Getty Image/Merle Cooper
Allow me to introduce myself as the target demographic for Blink-182’s self-titled (or untitled) album — someone who was theoretically amenable to Blink’s ruthlessly hooky form of pop-punk and had no hang-ups about “punk cred,” but was absolutely not going to say a Blink-182 album title out loud if it was another masturbation (or anal) joke. A 23-year old who read Pitchfork but was still mad about their Jimmy Eat World reviews. Someone who still considers Blink-182 the band’s first and only album that they actually liked. In short, someone with no sentimental attachment to Dude Ranch or Enema Of The State and was willing to see it the same way that Travis Barker supposedly did – “Think of it as the first Blink-182 record.”
Even during my middle school years in suburban Pennsylvania, pop-punk never really spoke to me the way it was supposed to – not even local legend Weston’s Got Beat Up did the trick. But it’s not like I’m in a position to look down upon my many friends and colleagues who genuinely love Blink-182 and have written many thoughtful words on their behalf. During Blink’s commercial peak, I genuinely loved Korn and Weezer and Linkin Park songs and I suppose it’s only a matter of inches between what I viewed as the work of genuinely dark and disturbed people and what struck me as nerd stolen valor in the case of Blink-182. This was a band playing both sides, claiming the romantic failures and parental misunderstandings of the dorks while making music embraced by jocks – I had trouble believing anyone who was from San Diego and also looked like the most San Diego people on earth could ever truly be depressed or heartbroken. They were a boy band for people who shopped exclusively at Hollister, spiritually indistinguishable from everyone they mocked in the “All The Small Things” video.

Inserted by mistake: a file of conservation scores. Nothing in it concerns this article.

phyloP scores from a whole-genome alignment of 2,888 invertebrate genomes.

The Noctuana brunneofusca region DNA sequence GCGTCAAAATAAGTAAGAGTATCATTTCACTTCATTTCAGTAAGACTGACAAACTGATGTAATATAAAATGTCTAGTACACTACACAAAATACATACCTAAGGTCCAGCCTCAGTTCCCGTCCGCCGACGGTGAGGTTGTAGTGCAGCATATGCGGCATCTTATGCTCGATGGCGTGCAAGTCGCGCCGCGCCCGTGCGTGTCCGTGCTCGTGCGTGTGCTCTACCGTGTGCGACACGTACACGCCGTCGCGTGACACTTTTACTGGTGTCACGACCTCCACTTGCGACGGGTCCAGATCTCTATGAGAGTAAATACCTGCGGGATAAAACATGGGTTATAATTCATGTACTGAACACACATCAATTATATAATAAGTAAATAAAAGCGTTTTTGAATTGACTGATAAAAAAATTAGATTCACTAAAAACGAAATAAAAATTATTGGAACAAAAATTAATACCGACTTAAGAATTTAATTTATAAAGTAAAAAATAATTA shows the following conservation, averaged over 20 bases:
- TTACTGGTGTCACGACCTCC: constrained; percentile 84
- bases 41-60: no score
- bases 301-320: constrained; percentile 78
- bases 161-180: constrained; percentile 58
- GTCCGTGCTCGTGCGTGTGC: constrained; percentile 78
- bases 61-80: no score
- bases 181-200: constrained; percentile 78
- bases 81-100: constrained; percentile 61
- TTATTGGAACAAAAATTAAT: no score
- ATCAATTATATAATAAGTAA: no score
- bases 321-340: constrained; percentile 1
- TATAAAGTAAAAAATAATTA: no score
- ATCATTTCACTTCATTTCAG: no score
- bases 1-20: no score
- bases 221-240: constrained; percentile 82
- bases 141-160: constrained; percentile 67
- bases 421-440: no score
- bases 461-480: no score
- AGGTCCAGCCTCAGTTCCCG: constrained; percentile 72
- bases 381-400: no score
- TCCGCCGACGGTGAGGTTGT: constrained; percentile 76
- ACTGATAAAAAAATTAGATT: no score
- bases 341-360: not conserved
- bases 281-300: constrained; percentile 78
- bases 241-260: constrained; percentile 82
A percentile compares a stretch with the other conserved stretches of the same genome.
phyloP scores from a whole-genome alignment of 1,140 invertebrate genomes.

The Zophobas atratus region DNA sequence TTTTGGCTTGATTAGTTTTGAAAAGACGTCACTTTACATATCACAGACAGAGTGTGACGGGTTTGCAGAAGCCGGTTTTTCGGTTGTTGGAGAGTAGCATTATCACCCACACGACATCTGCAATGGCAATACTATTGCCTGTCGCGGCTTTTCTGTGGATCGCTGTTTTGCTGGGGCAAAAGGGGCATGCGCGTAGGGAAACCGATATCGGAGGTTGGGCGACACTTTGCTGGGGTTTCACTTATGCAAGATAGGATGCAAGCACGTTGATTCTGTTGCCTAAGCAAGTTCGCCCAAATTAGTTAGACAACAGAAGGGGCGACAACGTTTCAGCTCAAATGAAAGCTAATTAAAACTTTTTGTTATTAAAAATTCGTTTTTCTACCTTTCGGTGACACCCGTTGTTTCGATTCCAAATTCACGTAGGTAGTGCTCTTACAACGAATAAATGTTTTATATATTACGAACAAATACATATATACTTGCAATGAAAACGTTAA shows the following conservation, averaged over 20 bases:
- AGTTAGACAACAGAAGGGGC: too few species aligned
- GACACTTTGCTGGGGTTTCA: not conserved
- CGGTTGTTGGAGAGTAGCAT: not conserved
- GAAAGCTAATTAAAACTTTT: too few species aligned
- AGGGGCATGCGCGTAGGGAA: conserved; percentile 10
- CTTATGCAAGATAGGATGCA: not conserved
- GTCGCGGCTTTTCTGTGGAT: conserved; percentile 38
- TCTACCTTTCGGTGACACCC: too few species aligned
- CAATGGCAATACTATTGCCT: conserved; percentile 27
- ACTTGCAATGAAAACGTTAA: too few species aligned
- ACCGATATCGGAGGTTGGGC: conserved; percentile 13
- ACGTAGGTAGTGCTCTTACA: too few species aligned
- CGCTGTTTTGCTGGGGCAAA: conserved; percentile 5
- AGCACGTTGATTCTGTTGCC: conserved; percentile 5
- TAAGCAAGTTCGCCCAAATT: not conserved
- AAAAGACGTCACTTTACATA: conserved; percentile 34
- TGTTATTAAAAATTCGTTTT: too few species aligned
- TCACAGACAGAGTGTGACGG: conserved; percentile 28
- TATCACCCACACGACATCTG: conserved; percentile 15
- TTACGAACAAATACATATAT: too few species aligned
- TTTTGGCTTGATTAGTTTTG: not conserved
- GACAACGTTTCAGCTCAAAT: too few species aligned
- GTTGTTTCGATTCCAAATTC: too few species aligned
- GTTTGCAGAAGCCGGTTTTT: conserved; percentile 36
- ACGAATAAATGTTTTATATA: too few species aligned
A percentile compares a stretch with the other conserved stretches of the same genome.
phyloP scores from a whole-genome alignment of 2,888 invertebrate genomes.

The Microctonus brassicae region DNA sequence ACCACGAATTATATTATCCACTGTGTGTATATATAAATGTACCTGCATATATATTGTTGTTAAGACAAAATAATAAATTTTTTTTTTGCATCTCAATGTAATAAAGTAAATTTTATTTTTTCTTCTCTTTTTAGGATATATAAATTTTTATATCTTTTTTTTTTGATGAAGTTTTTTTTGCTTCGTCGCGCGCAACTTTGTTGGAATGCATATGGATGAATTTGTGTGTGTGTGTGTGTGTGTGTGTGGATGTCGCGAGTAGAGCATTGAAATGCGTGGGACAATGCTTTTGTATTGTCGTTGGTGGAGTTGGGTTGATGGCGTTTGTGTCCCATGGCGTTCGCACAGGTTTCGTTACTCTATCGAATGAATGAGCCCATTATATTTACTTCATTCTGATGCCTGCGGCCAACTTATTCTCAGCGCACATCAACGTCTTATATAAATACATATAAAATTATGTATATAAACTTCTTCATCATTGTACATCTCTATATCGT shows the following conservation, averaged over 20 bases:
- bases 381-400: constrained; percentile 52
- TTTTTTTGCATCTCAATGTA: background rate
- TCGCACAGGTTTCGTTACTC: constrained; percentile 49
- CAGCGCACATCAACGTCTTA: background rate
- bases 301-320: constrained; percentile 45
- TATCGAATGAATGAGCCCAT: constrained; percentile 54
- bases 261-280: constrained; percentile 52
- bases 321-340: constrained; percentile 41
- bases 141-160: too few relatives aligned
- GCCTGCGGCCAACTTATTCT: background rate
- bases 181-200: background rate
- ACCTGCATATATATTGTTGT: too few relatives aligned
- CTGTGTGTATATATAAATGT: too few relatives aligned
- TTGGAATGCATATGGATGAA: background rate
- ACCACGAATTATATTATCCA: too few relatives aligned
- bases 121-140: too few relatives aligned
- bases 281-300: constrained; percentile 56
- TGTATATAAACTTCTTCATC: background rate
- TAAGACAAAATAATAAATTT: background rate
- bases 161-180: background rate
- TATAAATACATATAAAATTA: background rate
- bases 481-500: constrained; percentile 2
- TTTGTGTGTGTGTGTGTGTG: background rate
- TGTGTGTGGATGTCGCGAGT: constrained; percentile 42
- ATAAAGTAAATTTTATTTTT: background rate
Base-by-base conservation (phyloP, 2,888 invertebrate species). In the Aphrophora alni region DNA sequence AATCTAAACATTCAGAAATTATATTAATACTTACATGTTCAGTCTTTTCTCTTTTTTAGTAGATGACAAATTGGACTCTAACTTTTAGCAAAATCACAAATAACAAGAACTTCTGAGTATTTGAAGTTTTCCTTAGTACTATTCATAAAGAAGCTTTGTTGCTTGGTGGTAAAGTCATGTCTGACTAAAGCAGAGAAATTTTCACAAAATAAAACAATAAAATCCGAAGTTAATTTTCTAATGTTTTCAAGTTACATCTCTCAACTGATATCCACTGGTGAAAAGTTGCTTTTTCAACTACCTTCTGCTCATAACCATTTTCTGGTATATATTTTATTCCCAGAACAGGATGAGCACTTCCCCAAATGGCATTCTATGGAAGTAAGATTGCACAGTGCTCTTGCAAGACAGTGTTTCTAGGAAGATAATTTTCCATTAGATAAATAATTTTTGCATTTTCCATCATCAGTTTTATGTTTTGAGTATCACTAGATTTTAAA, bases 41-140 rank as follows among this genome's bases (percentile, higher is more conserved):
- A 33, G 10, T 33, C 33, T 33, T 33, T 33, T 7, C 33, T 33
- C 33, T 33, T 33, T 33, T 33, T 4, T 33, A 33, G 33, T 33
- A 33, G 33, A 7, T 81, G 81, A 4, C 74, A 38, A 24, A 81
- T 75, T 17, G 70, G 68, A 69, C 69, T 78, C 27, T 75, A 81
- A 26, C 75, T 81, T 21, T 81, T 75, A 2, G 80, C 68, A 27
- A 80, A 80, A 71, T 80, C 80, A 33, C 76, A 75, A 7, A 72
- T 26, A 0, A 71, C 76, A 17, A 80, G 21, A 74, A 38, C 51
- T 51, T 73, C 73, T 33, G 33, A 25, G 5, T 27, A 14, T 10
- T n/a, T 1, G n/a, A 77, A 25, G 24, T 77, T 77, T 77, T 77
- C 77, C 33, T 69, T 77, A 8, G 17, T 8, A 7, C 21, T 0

And by the turn of the century, it appeared that Blink-182 had achieved a longer imperial phase than Green Day or The Offspring because they conscientiously avoided trying to make a “mature album”; rather than an Insomniac or Ixnay On The Hombre, a conflicted, cred-conscious response to a diamond-selling, surprise blockbuster, Blink gave us Take Off Your Pants And Jacket. Still, whether it was due to “Adam’s Song” or “Stay Together For The Kids,” I had gotten the sense that Blink-182 would inevitably feel the need to be taken seriously. In 2002, Tom DeLonge assembled Box Car Racer as a means of establishing his post-hardcore bona fides, name-dropping Fugazi and Refused as influences; yet, when I heard lead single “I Feel So” on MTV, it mostly sounded like the pop-punk parody song that Built To Spill slapped on the end of There’s Nothing Wrong With Love.